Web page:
Funny how time slips away. Four months ago it seemed unthinkable, on an emotional level, that Alexander McQueen's label would survive his death. Then logic prevailed, with Sarah Burton, McQueen's second in command and the person who knew as well as anyone how he thought and worked, appointed as creative director. On the evidence of this Spring menswear collection, the transition could involve a reasonably seamless and subtle reworking of the house aesthetic.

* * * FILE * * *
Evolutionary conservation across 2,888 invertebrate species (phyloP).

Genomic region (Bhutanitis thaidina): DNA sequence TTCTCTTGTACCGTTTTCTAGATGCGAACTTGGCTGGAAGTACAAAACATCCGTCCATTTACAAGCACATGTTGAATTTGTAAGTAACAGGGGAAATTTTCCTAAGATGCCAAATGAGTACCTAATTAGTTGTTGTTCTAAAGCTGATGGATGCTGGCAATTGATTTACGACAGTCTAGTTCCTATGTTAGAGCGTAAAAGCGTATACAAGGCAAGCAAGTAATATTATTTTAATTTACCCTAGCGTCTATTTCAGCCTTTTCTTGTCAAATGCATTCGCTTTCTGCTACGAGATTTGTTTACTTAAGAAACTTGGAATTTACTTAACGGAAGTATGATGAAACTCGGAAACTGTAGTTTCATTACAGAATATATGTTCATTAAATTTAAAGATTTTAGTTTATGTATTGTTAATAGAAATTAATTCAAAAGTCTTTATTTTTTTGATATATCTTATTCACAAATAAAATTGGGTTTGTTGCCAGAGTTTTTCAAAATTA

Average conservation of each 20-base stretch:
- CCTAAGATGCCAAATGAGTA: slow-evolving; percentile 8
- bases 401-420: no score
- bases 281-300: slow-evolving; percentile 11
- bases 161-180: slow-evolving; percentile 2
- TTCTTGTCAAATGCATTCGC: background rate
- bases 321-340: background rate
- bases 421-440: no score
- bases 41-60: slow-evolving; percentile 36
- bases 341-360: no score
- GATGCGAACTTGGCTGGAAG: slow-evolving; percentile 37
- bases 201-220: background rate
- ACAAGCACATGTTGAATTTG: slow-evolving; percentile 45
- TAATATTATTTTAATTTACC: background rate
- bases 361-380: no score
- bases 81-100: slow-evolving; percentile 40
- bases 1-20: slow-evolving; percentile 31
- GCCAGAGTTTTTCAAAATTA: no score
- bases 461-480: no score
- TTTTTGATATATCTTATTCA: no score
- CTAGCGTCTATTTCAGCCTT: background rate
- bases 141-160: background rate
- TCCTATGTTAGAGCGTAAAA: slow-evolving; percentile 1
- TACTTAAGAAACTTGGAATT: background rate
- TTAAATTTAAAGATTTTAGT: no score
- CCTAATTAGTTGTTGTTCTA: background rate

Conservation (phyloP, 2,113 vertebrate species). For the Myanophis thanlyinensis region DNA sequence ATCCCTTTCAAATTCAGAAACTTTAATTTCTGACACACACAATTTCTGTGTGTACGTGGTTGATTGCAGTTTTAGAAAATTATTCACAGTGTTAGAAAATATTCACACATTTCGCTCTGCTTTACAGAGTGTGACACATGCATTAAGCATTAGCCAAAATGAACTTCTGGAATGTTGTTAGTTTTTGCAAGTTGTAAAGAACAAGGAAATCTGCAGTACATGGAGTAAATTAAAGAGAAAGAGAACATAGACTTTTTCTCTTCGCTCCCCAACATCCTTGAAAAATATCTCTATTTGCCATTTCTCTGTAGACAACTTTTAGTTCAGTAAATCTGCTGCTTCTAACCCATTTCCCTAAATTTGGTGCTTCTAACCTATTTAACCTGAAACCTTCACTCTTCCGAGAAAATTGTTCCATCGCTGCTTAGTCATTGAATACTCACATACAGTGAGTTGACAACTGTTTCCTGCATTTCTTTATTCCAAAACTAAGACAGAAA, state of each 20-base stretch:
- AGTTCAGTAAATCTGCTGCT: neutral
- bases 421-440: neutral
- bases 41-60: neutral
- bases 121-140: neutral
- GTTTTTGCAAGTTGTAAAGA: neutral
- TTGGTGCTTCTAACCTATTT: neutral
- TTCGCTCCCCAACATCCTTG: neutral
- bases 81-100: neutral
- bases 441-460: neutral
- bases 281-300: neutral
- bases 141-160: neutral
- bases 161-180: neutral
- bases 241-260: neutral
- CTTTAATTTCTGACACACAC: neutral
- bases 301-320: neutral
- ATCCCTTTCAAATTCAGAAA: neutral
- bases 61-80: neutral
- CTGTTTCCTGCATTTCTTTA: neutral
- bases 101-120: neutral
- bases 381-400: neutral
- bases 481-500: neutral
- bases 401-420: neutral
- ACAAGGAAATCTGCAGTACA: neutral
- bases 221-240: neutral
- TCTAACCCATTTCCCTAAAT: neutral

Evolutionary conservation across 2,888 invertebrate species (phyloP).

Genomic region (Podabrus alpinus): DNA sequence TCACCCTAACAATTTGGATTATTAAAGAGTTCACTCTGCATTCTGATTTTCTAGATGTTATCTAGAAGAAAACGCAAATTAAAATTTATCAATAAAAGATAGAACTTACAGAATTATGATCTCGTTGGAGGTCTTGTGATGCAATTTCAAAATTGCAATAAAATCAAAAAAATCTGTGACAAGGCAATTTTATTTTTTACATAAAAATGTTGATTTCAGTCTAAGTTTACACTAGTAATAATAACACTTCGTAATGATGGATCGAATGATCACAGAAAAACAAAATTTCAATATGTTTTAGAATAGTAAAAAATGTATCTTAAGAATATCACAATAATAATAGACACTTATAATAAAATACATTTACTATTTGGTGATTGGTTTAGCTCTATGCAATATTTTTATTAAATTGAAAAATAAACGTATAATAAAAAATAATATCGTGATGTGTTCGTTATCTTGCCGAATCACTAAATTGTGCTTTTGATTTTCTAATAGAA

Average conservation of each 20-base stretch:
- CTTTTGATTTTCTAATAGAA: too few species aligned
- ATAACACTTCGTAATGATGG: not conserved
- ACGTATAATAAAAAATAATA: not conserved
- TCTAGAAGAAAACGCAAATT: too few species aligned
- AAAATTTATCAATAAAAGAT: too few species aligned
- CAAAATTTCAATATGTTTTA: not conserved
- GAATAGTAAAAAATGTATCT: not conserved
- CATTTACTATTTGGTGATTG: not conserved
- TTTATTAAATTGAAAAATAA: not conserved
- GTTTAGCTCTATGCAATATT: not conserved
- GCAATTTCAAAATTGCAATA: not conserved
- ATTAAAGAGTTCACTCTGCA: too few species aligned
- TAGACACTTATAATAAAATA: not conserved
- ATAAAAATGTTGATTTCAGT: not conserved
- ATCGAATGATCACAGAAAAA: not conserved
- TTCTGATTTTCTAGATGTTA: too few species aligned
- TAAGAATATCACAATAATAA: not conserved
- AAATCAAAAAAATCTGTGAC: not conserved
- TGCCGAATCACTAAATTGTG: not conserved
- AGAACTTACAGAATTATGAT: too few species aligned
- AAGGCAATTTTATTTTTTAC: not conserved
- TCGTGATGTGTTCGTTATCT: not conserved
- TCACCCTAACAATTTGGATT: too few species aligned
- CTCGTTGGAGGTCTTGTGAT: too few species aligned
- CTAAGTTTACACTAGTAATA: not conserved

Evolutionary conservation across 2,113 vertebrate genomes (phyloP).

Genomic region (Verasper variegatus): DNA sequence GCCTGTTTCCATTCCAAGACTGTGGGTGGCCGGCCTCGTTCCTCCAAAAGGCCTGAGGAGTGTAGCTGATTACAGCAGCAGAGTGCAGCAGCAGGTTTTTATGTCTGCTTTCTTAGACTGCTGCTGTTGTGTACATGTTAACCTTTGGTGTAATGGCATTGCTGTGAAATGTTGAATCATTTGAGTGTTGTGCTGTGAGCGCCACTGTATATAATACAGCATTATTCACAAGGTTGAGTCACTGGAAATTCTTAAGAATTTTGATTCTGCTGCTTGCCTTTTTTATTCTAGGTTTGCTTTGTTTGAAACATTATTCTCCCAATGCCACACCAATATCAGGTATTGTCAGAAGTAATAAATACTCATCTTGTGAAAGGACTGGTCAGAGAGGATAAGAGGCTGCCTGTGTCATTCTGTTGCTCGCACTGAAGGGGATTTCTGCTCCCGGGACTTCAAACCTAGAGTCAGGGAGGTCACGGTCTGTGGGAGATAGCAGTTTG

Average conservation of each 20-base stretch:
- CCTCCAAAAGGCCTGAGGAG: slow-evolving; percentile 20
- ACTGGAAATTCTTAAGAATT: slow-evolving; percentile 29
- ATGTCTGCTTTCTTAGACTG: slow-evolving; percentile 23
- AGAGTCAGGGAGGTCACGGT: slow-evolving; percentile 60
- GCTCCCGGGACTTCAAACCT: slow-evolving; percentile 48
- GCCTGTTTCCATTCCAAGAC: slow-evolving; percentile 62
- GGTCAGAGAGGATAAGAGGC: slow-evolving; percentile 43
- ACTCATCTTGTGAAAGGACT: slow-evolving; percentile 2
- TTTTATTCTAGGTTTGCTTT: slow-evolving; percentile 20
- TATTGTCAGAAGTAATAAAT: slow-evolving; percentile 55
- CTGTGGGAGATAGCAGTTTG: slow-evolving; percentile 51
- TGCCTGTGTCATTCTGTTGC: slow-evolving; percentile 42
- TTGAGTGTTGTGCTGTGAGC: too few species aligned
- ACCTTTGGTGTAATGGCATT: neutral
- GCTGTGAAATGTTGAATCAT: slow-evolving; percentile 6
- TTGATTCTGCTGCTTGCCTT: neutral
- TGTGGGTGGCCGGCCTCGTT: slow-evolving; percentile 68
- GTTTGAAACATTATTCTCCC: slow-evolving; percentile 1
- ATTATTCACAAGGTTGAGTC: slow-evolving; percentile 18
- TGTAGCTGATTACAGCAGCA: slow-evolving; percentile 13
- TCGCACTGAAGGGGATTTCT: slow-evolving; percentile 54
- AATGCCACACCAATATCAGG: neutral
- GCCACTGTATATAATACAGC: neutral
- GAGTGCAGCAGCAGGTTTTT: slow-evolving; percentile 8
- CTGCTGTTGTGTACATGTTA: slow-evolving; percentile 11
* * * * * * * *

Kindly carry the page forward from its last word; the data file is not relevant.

Despite the show's title, Pomp and Circumstance, it was as low-key as its mode of presentation. Maybe there was some pomp in the historicism of suppressed waists and high collars with a Regency flair, or in the cutaway jackets and morning suit striped pants. And the house's signature theatricality was certainly evident in a red and gold brocade coat, or the opium-den-worthy florid deconstructed redingote in vermilion velvet, worn with baggy trousers in an aboriginal silk print. But there was more humble circumstance in a fisherman's sweater, in an unstructured jacket in cashmere reconfigured to look like rough linen, and in an outrider's jacket in washed black leather that ended in an unhemmed skin. The truest reflection of the McQueen heritage was the sense of a story being told: Burton's interplay between aristo and working-class rough was the latest chapter in a book started nearly two decades ago.